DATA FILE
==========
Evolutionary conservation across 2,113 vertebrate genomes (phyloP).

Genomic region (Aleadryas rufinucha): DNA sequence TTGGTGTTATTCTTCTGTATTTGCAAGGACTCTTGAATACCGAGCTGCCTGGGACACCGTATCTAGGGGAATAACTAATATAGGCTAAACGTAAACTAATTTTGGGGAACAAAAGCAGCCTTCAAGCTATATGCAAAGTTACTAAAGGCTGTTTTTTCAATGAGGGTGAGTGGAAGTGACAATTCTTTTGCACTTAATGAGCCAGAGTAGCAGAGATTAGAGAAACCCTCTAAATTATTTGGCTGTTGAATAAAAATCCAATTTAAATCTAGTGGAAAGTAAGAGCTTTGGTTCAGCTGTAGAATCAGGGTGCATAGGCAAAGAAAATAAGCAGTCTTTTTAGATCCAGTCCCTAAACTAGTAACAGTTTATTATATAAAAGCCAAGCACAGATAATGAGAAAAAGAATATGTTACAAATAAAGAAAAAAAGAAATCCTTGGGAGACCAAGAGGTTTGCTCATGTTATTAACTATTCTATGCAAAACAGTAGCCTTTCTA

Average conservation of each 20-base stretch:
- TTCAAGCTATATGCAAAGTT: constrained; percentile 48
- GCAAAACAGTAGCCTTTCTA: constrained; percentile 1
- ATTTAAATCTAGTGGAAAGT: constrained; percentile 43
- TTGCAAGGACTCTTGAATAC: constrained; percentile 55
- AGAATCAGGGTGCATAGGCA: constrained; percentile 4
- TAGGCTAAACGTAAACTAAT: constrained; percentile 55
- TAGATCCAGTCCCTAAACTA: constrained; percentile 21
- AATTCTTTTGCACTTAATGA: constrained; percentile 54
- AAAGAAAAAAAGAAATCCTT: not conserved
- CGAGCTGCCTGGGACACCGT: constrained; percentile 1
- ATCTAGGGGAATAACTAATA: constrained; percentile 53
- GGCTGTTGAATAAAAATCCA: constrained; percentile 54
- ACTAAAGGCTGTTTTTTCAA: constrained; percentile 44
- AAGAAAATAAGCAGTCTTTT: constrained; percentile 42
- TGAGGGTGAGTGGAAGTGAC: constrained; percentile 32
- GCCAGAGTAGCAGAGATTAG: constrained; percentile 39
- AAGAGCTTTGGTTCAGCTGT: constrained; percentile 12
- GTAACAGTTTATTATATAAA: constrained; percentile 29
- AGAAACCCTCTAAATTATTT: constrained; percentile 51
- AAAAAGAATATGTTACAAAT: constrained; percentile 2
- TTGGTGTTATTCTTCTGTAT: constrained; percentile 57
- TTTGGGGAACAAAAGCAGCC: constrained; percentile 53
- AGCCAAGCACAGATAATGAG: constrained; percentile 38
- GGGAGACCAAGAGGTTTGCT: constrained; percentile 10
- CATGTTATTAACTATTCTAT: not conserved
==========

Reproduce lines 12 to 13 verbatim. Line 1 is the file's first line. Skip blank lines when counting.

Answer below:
- AAAGAAAAAAAGAAATCCTT: not conserved
- CGAGCTGCCTGGGACACCGT: constrained; percentile 1